Review: ALPS Mountaineering Guide Table

by Beau Johnston


Specifications:
  • Frame: Powder Coated Steel
  • Top: ‘Easy to Clean’ rubberized surface
  • Dimensions: 22" wide x 61" long x 30" tall (Standard Height)
  • Dimensions: 22" wide x 61" long x 42" tall (Extended Height)
  • Dimensions: 8”x9”x31” (collapsed)
  • Weight: 25 lb 7oz
  • MSRP: $99.99



Our Thoughts:

We have had our ALPS Mountaineering Dining Table since 2008 and it has traveled with us on nearly all of our trips.  We have come to rely on the table as an essential part of our camping kit so we were excited when ALPS announced their new Guide Table in May of 2012.  When I first saw the table at the Outdoor Retailer Summer Market, I immediately thought of it as great for cooking preparation and serving.  The adjustable height allows for an elevated working surface, a feature I have long sought being 6’6” tall!



The table easily sets up, similar to an ‘easy-up’ awning, with the four legs connected by a cross-linked framework.  Once the table’s legs are separated, the three load bars are slid through the loops on the table top and then attached to the frame.  Simple hook and loop straps wrap around the frame to keep everything together.  The table top is made of composite boards that are covered with a rubberized fabric to create a light weight, yet sturdy, surface that is easy to clean.  The adjustable legs are easy to operate and the wide feet prevent the legs from sinking into sand or snow.



I only see one area where the Guide Table could be improved; we are unable to place hot pots, or even a camp stove, on the table surface without the fear of melting the poly surface.  We really like our Dining Table’s aluminum top as it allows us to pull the stove out of the truck when we are set up in a camp for a few days.


Some would think the extra weight of the Guide Table would be an issue.  It is more than double the weight of the aluminum dining tables, but I have often wished these types of tables had a bit more heft.  When camping in windy Wyoming and Idaho, you come to appreciate gear with a little more weight.   After camping with the table for a couple of trips, I have decided I am going to drill a hole through each of the feet to accommodate a tent stake to further reduce the table’s chances of being flipped over in the wind.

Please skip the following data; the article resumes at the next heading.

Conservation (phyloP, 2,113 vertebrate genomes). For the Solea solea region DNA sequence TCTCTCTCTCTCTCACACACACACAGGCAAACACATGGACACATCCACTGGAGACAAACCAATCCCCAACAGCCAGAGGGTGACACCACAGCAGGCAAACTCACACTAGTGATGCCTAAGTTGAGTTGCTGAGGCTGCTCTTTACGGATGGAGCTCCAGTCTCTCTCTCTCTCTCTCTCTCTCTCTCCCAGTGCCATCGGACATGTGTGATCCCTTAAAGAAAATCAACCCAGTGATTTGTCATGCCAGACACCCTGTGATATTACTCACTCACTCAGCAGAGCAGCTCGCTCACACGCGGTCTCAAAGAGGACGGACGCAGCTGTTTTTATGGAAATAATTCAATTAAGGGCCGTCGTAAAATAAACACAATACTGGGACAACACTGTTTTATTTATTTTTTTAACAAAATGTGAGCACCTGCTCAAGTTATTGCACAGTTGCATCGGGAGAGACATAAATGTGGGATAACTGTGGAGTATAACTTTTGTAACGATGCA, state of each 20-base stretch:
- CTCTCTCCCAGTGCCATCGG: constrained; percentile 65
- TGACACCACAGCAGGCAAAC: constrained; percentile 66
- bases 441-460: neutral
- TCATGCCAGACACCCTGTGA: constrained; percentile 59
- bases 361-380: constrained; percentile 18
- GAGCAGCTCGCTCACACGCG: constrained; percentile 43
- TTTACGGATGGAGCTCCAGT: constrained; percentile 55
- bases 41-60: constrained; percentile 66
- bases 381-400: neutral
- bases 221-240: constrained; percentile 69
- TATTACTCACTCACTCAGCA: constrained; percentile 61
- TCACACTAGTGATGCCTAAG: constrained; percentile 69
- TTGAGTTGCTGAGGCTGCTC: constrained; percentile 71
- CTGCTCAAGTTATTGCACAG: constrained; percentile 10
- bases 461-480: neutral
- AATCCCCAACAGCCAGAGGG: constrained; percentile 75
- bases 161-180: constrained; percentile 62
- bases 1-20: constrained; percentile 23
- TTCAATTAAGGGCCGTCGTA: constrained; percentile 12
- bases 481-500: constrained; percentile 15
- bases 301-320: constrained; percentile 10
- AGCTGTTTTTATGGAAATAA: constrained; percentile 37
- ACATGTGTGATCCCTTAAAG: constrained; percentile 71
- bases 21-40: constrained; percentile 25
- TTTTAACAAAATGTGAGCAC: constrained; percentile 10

Conclusion:
While we will have to continue cooking from the back of our 4Runner, I believe the Guide Table will replace our existing Alps Mountaineering Dining Table.  The adjustable height is a huge bonus for me.  I have a hard time bending over traditional camp tables and the Guide Table puts me in a more ergonomic position for food prep.  I would recommend the Guide Table to anyone who is looking for a solid food prep/serving table and isn't concerned with weight.

Disclosure of Material Connection: I received the Guide Table for free from ALPS Mountaineering

5 comments:

Tony Huegel said...

I've been using various Alps Mtneering items for years as well. I've always felt they weren't getting the accolades they deserved for producing good, affordable alternatives to more expensive brands. I'm glad to see Alps getting some kudos here, Beau.

Samuel Savard said...

I was going to ask you if it's sturdy enough, but I guess your intentions to drill a hole on each leg means it is not that sturdy. I wonder if they have aluminum tables with adjustable height....

Beau Johnston said...

Samuel, The table is very sturdy, I am only drilling the holes for tent stakes to prevent it from being taken away in the high winds we tend to find here in Wyoming. I tend to anchor everything down when camping, otherwise it ends up in Nebraska. ;-)

Andrew Stai said...

So cooking on it is a bad idea, with the possibility of it melting, maybe just a piece of ply wood or something the size of the burner may suffice. Any thoughts?

Also, just built up my 2000 4runner to live in the Eastern Sierras for 3 months this summer. Any tips or advice?

Beau Johnston said...

Andrew, You could easily place something on top of the table to keep the surface from melting. We have chosen not to do this as it would be one more thing to pack.

As far as tips for the 4Runner goes,just make sure your maintenance is up to date. These vehicles are incredibly reliable on their own. Here is my perspective on vehicle modifications: http://www.livingoverland.com/2013/02/essential-vehicle-modifications.html